Top 10 best iPhone and iPad games of May 2014

Rectangles! Frogs! Twigs! Dragons!

Top 10 best iPhone and iPad games of May 2014

This month, we've built bridges, invaded the Soviets, and saved our feline girlfriend from evil.

We've played as a red rectangle; a gun-toting amphibian; a vampire; and some twigs and feathers we found in the woods.

We've been to Moscow, visited medieval times, and spent time in the innards of a computer.

Video games are weird. But they are also cool. Specifically, the following ten iPhone and iPad games that were released in May 2014 are very cool. The coolest, if you will.

Thomas Was Alone
By Bossa Studios - buy on iPad Thomas Was Alone

Your first reaction to Thomas Was Alone might be something along the lines of "what's the big deal? This is just a bunch of rectangles!"

And you wouldn't be too far wrong. For the most part, this beloved indie game is little more than a gently challenging puzzle-platformer, populated by right-angled heroes in flat, monochrome levels.

But there's more to it than that.

This game has a smart sense of humour. And this memorable story about growing up just oozes personality and charm. And it's all backed up by Danny Wallace's cheeky voice-over and a wonderfully ethereal glitched-out piano score.

Table Tennis Touch
By Yakuto - buy on iPhone and iPad Table Tennis Touch

Table Tennis. Ping-pong.

Whatever you call it, we can all agree that this sport of champions and after-school clubs deserves a good iOS game. And now it has it... in the shape of Table Tennis Touch.

Not only does this game feature responsive and accurate controls and a whole gym-load of content, but it also boasts incredibly slick presentation. From the dingy garage in the tutorial to the sparkly sports centre interiors, this is one good-looking game.

By Studio Pixel - buy on iPhone KeroBlaster

KeroBlaster snaps and crackles like the best 8-bit blasters. It's fast, ruthlessly difficult, and requires pinpoint precision.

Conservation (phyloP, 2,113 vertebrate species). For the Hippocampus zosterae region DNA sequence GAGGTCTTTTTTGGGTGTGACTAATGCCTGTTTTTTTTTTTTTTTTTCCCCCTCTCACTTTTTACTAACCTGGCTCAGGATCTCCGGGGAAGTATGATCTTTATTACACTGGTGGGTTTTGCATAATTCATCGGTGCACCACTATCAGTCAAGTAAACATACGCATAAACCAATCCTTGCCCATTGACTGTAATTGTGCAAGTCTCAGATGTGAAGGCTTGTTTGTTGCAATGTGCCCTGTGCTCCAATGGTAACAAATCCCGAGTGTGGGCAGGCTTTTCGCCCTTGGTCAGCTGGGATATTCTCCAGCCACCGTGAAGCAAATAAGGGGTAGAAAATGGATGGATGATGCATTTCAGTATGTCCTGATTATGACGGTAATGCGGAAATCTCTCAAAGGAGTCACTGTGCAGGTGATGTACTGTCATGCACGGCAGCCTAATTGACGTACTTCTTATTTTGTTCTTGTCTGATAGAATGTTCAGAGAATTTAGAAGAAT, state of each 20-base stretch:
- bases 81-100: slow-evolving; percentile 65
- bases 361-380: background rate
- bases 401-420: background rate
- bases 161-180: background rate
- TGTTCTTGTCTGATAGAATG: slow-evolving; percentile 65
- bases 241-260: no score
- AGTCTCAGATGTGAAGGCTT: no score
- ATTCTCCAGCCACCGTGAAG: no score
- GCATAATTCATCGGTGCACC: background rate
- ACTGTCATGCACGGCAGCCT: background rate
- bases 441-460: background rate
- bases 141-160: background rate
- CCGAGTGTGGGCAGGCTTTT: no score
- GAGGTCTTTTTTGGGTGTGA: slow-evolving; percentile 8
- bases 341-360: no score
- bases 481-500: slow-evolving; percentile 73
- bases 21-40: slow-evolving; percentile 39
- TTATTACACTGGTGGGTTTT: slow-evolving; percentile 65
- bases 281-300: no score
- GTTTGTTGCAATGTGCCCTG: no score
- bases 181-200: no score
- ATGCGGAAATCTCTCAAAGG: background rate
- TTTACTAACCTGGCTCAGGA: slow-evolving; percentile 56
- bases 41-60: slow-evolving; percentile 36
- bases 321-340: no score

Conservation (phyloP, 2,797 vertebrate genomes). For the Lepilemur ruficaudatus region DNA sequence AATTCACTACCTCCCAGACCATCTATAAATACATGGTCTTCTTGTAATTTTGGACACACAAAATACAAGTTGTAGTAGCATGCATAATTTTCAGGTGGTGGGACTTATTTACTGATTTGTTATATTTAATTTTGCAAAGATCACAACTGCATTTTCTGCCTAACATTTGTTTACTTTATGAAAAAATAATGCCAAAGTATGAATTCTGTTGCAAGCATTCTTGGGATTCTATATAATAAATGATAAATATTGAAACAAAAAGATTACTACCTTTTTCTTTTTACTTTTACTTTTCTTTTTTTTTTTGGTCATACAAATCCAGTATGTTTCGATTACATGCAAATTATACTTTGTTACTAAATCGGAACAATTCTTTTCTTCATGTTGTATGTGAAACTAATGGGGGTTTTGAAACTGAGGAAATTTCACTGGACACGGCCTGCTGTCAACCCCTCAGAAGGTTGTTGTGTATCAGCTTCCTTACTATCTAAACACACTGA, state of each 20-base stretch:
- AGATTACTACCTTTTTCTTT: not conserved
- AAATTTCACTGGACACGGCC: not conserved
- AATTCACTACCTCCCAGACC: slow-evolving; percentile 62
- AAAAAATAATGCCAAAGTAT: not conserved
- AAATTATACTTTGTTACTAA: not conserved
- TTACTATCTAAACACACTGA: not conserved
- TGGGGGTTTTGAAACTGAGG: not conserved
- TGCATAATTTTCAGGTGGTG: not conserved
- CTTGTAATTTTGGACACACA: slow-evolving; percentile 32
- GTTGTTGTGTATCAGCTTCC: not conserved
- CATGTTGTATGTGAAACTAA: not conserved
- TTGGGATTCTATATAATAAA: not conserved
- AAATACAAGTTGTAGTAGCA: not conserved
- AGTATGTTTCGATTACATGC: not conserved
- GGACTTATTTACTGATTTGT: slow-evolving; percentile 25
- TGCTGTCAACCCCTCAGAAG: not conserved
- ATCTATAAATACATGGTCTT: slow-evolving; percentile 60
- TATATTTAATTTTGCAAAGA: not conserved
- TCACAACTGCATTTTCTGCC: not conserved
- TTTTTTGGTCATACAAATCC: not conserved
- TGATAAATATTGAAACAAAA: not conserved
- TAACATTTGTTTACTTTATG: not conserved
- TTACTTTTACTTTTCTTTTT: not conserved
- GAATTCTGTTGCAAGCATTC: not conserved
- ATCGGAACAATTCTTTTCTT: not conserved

Thankfully, the game comes with a thoughtful control scheme that makes such accuracy possible. Instead of a fire button, there's an auto-shoot gear stick that keeps you blasting in one direction so you can focus on running and jumping.

The highest compliment you could give this game from Cave Story creator Daisuke Amaya is that in some parallel universe this is one of the best games on the NES.

By Amanita Design - buy on iPad Botanicula

In some ways, Botanicula reminds me of Czech dev Amanita Design's last game, Machinarium. And in others, it couldn't be any more different.

Unlike Machinarium's rusty metal world, Botanciula's hedgerow universe is organic and green. Your cast of characters are nature trail souvenirs. And environments are made of trees, mushrooms, and earthworm tunnels.

But like Machinarium, Botanicula tells its story and presents its puzzles without a single word. Once again, Amanita has conjured up a little universe in which you'll be more than happy to get completely lost.

Bridge Constructor Medieval
By Clockstone Studio - buy on iPhone and iPad Bridge Constructor Medieval

Sending Bridge Constructor several centuries back in time doesn't mean you just replace steel suspension cords with bits of twine and replace articulated lorries with horse-drawn carriages.

This change of era also results in some inventive twists on the formula, like missions where you have to protect your bridge from cannonballs or where you make an intentionally wobbly structure so enemy troops topple into the rapids.